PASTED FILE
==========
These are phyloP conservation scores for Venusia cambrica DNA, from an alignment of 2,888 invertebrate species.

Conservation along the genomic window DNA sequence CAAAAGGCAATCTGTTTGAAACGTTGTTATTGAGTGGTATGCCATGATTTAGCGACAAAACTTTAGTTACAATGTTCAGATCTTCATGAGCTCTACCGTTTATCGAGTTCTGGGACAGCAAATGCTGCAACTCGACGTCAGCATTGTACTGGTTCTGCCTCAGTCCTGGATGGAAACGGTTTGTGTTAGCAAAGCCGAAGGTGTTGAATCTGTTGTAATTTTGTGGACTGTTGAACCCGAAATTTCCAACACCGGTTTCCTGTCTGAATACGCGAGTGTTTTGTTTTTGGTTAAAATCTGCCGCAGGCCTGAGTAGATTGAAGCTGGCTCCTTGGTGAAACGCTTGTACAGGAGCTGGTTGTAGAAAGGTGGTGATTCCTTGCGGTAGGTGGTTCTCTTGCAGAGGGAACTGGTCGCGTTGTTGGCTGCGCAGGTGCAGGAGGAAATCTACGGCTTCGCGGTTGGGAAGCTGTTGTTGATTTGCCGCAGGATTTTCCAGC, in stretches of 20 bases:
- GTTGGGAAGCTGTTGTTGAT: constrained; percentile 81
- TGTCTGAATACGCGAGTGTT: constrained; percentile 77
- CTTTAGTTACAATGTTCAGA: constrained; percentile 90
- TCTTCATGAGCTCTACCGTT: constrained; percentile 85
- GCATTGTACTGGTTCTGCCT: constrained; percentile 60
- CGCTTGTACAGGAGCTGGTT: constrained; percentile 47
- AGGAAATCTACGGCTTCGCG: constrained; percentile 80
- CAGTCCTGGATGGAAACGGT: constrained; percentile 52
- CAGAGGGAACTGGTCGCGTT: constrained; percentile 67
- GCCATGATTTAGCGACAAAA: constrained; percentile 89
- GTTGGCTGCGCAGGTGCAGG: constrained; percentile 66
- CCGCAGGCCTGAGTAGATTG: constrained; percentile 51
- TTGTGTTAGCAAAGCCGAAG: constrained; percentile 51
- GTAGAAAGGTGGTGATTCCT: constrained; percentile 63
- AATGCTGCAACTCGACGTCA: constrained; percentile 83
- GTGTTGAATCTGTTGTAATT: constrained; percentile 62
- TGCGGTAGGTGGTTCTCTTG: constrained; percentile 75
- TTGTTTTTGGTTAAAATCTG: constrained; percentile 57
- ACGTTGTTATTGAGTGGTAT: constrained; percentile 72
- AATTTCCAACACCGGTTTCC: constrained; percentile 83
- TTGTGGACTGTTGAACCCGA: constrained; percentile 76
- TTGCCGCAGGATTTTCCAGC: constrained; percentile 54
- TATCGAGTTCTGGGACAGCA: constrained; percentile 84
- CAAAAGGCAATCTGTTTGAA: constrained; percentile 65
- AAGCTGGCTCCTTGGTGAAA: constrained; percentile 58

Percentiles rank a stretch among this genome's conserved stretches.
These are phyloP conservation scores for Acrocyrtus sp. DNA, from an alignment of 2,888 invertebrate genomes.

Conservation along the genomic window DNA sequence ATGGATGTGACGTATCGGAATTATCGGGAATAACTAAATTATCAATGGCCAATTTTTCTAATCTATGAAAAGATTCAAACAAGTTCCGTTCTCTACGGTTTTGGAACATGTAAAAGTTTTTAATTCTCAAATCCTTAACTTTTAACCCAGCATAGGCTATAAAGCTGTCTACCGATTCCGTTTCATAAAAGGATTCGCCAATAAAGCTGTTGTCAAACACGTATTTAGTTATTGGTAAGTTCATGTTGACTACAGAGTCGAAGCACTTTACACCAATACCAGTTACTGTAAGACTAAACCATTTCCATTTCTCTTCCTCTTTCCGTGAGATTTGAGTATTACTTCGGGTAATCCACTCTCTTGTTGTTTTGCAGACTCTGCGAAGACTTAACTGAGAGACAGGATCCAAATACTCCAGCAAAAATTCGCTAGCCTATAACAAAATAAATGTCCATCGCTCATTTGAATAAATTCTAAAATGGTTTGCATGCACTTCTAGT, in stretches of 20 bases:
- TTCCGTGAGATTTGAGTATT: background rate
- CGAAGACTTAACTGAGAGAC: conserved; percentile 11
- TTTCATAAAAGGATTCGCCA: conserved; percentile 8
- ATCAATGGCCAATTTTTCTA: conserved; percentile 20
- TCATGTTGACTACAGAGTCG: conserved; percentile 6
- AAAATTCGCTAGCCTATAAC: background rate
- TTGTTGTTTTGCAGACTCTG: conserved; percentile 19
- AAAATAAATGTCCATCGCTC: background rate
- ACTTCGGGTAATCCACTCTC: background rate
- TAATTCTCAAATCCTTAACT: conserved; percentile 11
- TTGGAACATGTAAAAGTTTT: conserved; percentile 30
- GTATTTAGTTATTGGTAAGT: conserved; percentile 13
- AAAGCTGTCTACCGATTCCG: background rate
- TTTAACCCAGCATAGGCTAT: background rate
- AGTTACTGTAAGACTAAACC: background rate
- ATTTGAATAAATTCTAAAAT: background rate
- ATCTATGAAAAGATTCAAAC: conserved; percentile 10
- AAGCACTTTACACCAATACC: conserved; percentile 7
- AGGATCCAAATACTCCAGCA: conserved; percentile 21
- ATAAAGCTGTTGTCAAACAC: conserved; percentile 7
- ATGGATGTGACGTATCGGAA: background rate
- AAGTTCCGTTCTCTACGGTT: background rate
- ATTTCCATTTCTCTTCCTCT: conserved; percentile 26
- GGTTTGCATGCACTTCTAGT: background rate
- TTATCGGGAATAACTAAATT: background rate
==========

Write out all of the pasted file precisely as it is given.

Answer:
These are phyloP conservation scores for Venusia cambrica DNA, from an alignment of 2,888 invertebrate species.

Conservation along the genomic window DNA sequence CAAAAGGCAATCTGTTTGAAACGTTGTTATTGAGTGGTATGCCATGATTTAGCGACAAAACTTTAGTTACAATGTTCAGATCTTCATGAGCTCTACCGTTTATCGAGTTCTGGGACAGCAAATGCTGCAACTCGACGTCAGCATTGTACTGGTTCTGCCTCAGTCCTGGATGGAAACGGTTTGTGTTAGCAAAGCCGAAGGTGTTGAATCTGTTGTAATTTTGTGGACTGTTGAACCCGAAATTTCCAACACCGGTTTCCTGTCTGAATACGCGAGTGTTTTGTTTTTGGTTAAAATCTGCCGCAGGCCTGAGTAGATTGAAGCTGGCTCCTTGGTGAAACGCTTGTACAGGAGCTGGTTGTAGAAAGGTGGTGATTCCTTGCGGTAGGTGGTTCTCTTGCAGAGGGAACTGGTCGCGTTGTTGGCTGCGCAGGTGCAGGAGGAAATCTACGGCTTCGCGGTTGGGAAGCTGTTGTTGATTTGCCGCAGGATTTTCCAGC, in stretches of 20 bases:
- GTTGGGAAGCTGTTGTTGAT: constrained; percentile 81
- TGTCTGAATACGCGAGTGTT: constrained; percentile 77
- CTTTAGTTACAATGTTCAGA: constrained; percentile 90
- TCTTCATGAGCTCTACCGTT: constrained; percentile 85
- GCATTGTACTGGTTCTGCCT: constrained; percentile 60
- CGCTTGTACAGGAGCTGGTT: constrained; percentile 47
- AGGAAATCTACGGCTTCGCG: constrained; percentile 80
- CAGTCCTGGATGGAAACGGT: constrained; percentile 52
- CAGAGGGAACTGGTCGCGTT: constrained; percentile 67
- GCCATGATTTAGCGACAAAA: constrained; percentile 89
- GTTGGCTGCGCAGGTGCAGG: constrained; percentile 66
- CCGCAGGCCTGAGTAGATTG: constrained; percentile 51
- TTGTGTTAGCAAAGCCGAAG: constrained; percentile 51
- GTAGAAAGGTGGTGATTCCT: constrained; percentile 63
- AATGCTGCAACTCGACGTCA: constrained; percentile 83
- GTGTTGAATCTGTTGTAATT: constrained; percentile 62
- TGCGGTAGGTGGTTCTCTTG: constrained; percentile 75
- TTGTTTTTGGTTAAAATCTG: constrained; percentile 57
- ACGTTGTTATTGAGTGGTAT: constrained; percentile 72
- AATTTCCAACACCGGTTTCC: constrained; percentile 83
- TTGTGGACTGTTGAACCCGA: constrained; percentile 76
- TTGCCGCAGGATTTTCCAGC: constrained; percentile 54
- TATCGAGTTCTGGGACAGCA: constrained; percentile 84
- CAAAAGGCAATCTGTTTGAA: constrained; percentile 65
- AAGCTGGCTCCTTGGTGAAA: constrained; percentile 58

Percentiles rank a stretch among this genome's conserved stretches.
These are phyloP conservation scores for Acrocyrtus sp. DNA, from an alignment of 2,888 invertebrate genomes.

Conservation along the genomic window DNA sequence ATGGATGTGACGTATCGGAATTATCGGGAATAACTAAATTATCAATGGCCAATTTTTCTAATCTATGAAAAGATTCAAACAAGTTCCGTTCTCTACGGTTTTGGAACATGTAAAAGTTTTTAATTCTCAAATCCTTAACTTTTAACCCAGCATAGGCTATAAAGCTGTCTACCGATTCCGTTTCATAAAAGGATTCGCCAATAAAGCTGTTGTCAAACACGTATTTAGTTATTGGTAAGTTCATGTTGACTACAGAGTCGAAGCACTTTACACCAATACCAGTTACTGTAAGACTAAACCATTTCCATTTCTCTTCCTCTTTCCGTGAGATTTGAGTATTACTTCGGGTAATCCACTCTCTTGTTGTTTTGCAGACTCTGCGAAGACTTAACTGAGAGACAGGATCCAAATACTCCAGCAAAAATTCGCTAGCCTATAACAAAATAAATGTCCATCGCTCATTTGAATAAATTCTAAAATGGTTTGCATGCACTTCTAGT, in stretches of 20 bases:
- TTCCGTGAGATTTGAGTATT: background rate
- CGAAGACTTAACTGAGAGAC: conserved; percentile 11
- TTTCATAAAAGGATTCGCCA: conserved; percentile 8
- ATCAATGGCCAATTTTTCTA: conserved; percentile 20
- TCATGTTGACTACAGAGTCG: conserved; percentile 6
- AAAATTCGCTAGCCTATAAC: background rate
- TTGTTGTTTTGCAGACTCTG: conserved; percentile 19
- AAAATAAATGTCCATCGCTC: background rate
- ACTTCGGGTAATCCACTCTC: background rate
- TAATTCTCAAATCCTTAACT: conserved; percentile 11
- TTGGAACATGTAAAAGTTTT: conserved; percentile 30
- GTATTTAGTTATTGGTAAGT: conserved; percentile 13
- AAAGCTGTCTACCGATTCCG: background rate
- TTTAACCCAGCATAGGCTAT: background rate
- AGTTACTGTAAGACTAAACC: background rate
- ATTTGAATAAATTCTAAAAT: background rate
- ATCTATGAAAAGATTCAAAC: conserved; percentile 10
- AAGCACTTTACACCAATACC: conserved; percentile 7
- AGGATCCAAATACTCCAGCA: conserved; percentile 21
- ATAAAGCTGTTGTCAAACAC: conserved; percentile 7
- ATGGATGTGACGTATCGGAA: background rate
- AAGTTCCGTTCTCTACGGTT: background rate
- ATTTCCATTTCTCTTCCTCT: conserved; percentile 26
- GGTTTGCATGCACTTCTAGT: background rate
- TTATCGGGAATAACTAAATT: background rate